Digging for profits: Who owns PH mines?


QUICK FACTS

Name of mining firm: Lepanto Consolidated Mining Co. Inc.
Location: Itogon, Benguet
Mining area: 1,829.36  hectares
Metals extracted/mine products: Gold, copper
Mineral production (2020): 414 kilograms of gold valued at P1,188,355,358; 1,338 kilograms of silver valued at P46,409,045; and 2,173 dry metric tons of copper concentrate valued at P42,246,089
Mining permit period: 2000-2025
Total manpower complement: 1,832 mine-based; 61 Makati-based

 

OWNERSHIP

Incorporation date: Sept. 8, 1936
Stock market listing date: April 30, 1947
Total public ownership: 84.64%
No. of stockholders: 27,252
Chairperson of the Board: Yap, Felipe U.

 

MINING REVENUE 

Current assets: P1.84 billion
Current liabilities: P1.99 billion
Total revenue: P2.05 billion
Revenue from sale of gold and silver bullions: P435.37 million
Net income: -P1.03 billion

 

STATUS OF OPERATIONS

Despite Secretary Gina Lopez’s closure order, Benguet Corp. continued operations after filing an appeal with the Office of the President. Read PCIJ’s full story here.

 

COMMUNITY PROFILE

Municipality class of mining location: Mankayan, Benguet (1st class)
Population: 35,953 (2015)
Poverty incidence rate: 9.3% (2015)
Human Development Index: 0.88 (2012, provincial)
Indigenous peoples living within or near the mining location: Teeng di Mankayan

 

IN THE NEWS

Philippine mines continue unhampered 4 years after Gina’s shutdown order
Lopez suspends, closes several mines in environment crackdown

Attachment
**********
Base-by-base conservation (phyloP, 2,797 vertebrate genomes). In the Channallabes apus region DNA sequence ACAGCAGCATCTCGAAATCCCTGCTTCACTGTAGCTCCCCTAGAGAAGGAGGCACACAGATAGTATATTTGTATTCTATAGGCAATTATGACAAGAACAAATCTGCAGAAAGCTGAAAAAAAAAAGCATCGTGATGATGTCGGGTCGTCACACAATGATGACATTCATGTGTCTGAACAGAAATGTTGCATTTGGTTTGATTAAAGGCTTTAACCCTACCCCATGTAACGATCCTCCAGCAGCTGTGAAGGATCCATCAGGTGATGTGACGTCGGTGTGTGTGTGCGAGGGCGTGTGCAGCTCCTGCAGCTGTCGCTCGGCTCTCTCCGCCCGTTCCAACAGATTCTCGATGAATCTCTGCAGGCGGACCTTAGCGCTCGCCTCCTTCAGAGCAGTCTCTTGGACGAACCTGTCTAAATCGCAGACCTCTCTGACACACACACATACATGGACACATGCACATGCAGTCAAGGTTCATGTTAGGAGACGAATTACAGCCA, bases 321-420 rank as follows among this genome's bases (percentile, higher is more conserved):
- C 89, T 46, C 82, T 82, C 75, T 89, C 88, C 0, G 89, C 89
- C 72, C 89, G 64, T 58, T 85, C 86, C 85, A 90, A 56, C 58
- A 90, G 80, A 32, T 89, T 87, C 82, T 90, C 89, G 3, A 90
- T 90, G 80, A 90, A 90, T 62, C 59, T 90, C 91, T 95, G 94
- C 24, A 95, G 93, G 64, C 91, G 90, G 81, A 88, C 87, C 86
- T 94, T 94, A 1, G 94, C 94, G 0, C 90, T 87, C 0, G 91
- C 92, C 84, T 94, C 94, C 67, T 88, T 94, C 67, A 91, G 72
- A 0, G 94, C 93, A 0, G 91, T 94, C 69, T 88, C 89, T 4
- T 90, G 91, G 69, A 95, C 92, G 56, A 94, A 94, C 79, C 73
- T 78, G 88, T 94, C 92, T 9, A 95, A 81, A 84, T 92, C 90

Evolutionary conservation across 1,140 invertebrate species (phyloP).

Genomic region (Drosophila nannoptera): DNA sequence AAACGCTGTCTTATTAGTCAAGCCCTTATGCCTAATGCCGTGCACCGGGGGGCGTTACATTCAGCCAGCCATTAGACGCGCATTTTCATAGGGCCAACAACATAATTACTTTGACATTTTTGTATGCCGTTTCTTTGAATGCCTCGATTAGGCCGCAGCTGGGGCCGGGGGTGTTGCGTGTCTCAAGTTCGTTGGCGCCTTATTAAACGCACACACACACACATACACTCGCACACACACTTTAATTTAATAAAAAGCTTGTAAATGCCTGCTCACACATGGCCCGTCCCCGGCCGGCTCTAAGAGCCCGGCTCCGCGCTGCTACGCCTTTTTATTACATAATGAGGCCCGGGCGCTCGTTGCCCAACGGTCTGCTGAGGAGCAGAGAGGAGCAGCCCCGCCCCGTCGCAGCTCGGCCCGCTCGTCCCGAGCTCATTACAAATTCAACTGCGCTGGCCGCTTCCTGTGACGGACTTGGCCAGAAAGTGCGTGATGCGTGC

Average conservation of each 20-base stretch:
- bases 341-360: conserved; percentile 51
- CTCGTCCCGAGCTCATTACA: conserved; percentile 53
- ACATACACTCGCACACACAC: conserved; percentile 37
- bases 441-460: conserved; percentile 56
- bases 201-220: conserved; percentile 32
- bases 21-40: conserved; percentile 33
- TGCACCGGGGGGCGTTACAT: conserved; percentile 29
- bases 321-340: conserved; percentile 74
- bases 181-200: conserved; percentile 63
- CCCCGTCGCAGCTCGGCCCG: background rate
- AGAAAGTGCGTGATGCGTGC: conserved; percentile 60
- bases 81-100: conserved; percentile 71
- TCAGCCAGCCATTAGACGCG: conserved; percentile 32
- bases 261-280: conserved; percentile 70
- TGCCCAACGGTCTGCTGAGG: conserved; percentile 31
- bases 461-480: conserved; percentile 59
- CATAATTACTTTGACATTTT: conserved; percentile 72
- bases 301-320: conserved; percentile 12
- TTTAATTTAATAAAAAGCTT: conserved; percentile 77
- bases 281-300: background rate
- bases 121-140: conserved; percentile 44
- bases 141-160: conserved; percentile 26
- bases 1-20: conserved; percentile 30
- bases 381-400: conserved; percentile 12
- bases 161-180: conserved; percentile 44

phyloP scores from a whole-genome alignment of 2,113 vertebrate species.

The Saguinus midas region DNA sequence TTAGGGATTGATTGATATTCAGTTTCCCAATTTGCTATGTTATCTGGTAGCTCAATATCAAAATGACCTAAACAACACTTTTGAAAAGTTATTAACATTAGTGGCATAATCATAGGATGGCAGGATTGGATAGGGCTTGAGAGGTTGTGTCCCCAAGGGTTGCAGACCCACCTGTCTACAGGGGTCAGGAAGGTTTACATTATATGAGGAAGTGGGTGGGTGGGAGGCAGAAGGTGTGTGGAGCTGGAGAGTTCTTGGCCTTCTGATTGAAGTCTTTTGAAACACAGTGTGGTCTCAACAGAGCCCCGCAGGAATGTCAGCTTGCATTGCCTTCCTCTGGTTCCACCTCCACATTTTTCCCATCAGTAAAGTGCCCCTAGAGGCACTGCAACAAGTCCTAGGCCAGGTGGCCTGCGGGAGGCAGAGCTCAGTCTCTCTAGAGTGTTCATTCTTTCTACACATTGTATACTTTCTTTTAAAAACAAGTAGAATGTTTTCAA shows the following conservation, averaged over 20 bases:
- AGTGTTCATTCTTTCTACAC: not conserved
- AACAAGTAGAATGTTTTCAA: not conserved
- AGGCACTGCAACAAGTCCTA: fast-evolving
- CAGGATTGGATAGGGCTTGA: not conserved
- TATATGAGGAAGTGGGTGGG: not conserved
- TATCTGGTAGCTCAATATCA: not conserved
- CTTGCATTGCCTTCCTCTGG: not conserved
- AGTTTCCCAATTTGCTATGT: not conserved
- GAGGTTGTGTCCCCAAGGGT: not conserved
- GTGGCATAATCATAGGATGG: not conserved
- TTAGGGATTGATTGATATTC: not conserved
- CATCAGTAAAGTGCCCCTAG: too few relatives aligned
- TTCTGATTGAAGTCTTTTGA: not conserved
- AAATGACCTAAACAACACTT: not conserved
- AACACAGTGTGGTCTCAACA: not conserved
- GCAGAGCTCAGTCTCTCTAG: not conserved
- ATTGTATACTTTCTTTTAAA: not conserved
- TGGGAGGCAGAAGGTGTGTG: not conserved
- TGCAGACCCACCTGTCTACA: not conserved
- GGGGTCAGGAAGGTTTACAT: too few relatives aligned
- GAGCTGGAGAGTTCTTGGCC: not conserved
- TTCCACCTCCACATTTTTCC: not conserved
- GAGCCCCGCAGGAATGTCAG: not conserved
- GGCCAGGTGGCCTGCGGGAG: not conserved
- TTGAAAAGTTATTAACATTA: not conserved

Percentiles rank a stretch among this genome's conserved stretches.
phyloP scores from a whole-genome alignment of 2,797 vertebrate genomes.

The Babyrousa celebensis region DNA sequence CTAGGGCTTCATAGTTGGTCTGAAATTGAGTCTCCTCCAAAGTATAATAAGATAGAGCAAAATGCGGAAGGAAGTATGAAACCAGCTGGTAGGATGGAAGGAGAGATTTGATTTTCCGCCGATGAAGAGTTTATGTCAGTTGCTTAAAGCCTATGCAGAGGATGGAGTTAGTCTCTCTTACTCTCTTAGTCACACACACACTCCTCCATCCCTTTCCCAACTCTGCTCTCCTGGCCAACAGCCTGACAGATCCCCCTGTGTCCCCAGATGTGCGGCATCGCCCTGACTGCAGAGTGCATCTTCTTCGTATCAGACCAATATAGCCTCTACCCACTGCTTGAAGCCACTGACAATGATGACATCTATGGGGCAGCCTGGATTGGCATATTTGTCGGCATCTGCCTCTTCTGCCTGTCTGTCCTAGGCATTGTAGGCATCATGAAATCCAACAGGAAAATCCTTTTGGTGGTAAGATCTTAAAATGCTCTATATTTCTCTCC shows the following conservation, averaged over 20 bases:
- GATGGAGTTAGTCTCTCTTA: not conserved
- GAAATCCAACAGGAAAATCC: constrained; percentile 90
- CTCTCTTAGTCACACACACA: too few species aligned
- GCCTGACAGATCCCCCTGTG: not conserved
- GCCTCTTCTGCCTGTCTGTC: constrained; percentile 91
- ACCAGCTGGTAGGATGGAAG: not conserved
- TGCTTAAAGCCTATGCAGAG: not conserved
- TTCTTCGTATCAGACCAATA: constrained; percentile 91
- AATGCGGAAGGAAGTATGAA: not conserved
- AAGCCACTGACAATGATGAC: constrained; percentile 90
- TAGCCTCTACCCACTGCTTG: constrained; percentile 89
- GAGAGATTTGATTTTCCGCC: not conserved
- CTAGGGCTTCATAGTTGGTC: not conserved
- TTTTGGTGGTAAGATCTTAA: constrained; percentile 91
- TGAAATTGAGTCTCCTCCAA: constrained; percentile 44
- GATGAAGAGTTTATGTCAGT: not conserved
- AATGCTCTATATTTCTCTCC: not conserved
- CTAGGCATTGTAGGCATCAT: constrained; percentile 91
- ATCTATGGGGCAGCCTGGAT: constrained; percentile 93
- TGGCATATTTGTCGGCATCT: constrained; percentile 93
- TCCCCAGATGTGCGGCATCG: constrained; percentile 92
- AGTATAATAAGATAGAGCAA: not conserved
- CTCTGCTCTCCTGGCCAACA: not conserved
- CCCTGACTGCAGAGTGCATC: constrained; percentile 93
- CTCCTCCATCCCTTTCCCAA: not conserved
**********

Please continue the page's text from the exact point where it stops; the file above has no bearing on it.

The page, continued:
Lepanto defends mining operations in Benguet

 

Sources:

Lepanto Consolidated Mining Company financial statement (2019)
Lepanto Consolidated Mining Company annual report (2020)
List of existing Mineral Production Sharing Agreements, Mining and Geosciences Bureau
Philippine Metallic Mineral Production, Mines and Geosciences Bureau
Poverty and socioeconomic indicators, Philippines Statistics Authority

 
Note: The Human Development Index is a measure of how well a country has performed, not only in terms of real income growth, but also in terms of social indicators that measure people's ability to lead a long and healthy life, acquire knowledge and skills, and have access to the resources needed to afford a decent standard of living. An HDI value below 0.550 is considered low and below 0.399 is very low. The national average for the Philippines is 0.718 as of 2020.

This article was produced with the support of Internews' Earth Journalism Network.